Black and Blue: Double Despair for African-American Police
(CNN) Even before five fellow Dallas officers were shot and killed last week, Morris Pope was already in sorrow.
Like much of the country, the senior corporal had seen the police shooting deaths of black men in Falcon Heights, Minnesota, and Baton Rouge, Louisiana, on video.
"It hurt me when I saw what happened in Minnesota. I told my wife, I can't do this job anymore. I was that hurt about what I've seen," Pope said.
The shootings by and against police caused double despair for the 12% of local police officers across the United States who identify as black and wear blue uniforms. Now, in the aftermath of a tragic first week of July, CNN asked several of them to reflect on what it's like to be part of two communities in pain.
"When you're a black officer, you have a very unique perspective," Pope said.
Many officers were hesitant to open up about the recent tragedies for fear of losing their jobs or jeopardizing their safety. But Pope and others argued it's more important now than ever to encourage dialogue.
"I hope people look at the Dallas shooting and realize that, wow, we have a problem," said Anwar Sanders, 27, a black police officer in New Mexico. "And we have to think long term to fix that problem, or history will keep repeating itself."
Spotting the fear
Indeed, issues around race, gun violence and policing in the United States are not new.
The Rev. Martin Luther King Jr. mentioned police brutality in his "I Have a Dream" speech. Later, the videotaped police beating of taxi driver Rodney King in Los Angeles in 1991 led to riots. More recent videos showed the police killings of Walter Scott in North Charleston, South Carolina; Tamir Rice in Cleveland;Eric Garner in New York; and then last week Alton Sterling in Louisiana and Philando Castile in Minnesota.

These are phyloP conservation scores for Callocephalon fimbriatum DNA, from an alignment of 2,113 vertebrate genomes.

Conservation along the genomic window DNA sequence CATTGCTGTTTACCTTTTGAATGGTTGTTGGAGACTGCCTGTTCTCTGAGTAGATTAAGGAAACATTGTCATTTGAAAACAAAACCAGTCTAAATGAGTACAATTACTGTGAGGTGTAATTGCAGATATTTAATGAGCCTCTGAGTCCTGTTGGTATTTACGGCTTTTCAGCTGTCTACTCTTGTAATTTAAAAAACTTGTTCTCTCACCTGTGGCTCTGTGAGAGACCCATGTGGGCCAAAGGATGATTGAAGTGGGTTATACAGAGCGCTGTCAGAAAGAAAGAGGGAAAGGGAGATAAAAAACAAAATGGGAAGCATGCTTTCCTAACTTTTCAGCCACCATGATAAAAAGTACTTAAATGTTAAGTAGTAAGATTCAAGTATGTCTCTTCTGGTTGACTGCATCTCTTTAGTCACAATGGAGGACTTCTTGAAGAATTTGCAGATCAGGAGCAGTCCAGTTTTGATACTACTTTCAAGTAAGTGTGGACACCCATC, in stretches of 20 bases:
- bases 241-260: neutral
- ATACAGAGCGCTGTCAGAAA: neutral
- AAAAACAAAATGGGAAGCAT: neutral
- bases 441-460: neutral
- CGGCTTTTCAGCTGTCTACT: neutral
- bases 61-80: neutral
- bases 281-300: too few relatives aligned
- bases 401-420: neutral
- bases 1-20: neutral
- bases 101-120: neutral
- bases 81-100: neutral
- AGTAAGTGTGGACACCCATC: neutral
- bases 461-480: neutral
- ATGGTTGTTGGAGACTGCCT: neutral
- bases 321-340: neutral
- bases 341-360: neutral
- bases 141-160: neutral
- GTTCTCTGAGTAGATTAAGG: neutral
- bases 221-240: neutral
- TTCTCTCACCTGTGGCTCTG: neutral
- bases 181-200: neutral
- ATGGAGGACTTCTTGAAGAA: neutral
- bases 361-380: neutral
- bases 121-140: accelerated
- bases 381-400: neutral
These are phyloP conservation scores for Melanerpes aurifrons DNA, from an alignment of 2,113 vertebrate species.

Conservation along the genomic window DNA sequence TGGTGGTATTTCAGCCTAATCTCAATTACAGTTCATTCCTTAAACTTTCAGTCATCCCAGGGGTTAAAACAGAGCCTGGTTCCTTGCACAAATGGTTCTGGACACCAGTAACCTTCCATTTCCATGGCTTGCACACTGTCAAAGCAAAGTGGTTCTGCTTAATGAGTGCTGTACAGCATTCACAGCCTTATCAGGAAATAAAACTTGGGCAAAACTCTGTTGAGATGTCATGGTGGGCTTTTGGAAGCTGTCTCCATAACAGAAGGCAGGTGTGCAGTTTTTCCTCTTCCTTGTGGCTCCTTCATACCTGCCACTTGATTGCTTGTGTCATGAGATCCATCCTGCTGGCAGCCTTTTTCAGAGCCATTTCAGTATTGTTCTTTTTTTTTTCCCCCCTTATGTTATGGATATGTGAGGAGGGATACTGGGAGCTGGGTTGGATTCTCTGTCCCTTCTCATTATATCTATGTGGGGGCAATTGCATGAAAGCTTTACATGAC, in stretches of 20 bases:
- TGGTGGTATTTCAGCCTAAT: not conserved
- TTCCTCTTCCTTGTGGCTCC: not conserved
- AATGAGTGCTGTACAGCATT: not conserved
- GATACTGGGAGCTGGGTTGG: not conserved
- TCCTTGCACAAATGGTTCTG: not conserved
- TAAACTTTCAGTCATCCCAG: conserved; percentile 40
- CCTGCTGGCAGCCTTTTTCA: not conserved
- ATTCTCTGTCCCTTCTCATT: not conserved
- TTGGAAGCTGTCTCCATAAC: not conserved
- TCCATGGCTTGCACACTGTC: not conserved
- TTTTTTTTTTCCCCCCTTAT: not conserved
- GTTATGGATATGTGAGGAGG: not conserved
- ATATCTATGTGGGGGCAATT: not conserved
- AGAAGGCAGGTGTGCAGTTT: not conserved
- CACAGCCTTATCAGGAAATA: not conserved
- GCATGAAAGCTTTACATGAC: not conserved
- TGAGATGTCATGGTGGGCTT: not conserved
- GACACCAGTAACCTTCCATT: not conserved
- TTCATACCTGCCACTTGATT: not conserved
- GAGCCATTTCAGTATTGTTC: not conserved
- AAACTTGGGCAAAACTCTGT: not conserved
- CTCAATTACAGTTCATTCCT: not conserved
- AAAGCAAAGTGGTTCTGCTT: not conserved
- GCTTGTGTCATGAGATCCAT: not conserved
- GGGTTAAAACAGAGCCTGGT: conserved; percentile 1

"It's the same thing that's happening over and over again, and it's just different names, different places and different people," said Reginald Cotton, 33, a black Illinois police detective.
After watching videos of the violence last week, Cotton's first thought was, "There's so much anger out there."
He said, "People are scared of police and the police are scared of people."
To fix the problem, Cotton begs for police departments and the communities they patrol to band together. People need to know what police see on the street, he said, and police need to know what residents are feeling.
"We need to eat at the same table and break bread and talk and get things out," said Cotton, who's also the founder of the Charity Contributors of Chicago, which raises money for nonprofit groups to help minority communities. "We have to educate our officers on how to develop trust within the community and how to become a part of the community."
Black officers in Dallas also said the relationship between minority communities and police departments is struggling.
"Unless we get to have a serious dialogue and be honest about a relationship that sometimes doesn't even exist at all, we will always be at this point where everyone loses," said Pope, an officer of 29 years who serves as parliamentarian of the Black Police Association of Greater Dallas.
Sanders, the police officer in New Mexico, said if white officers policing a black community don't make an effort to engage and nurture that relationship, they might make judgments based on fear, misunderstanding and stereotypes.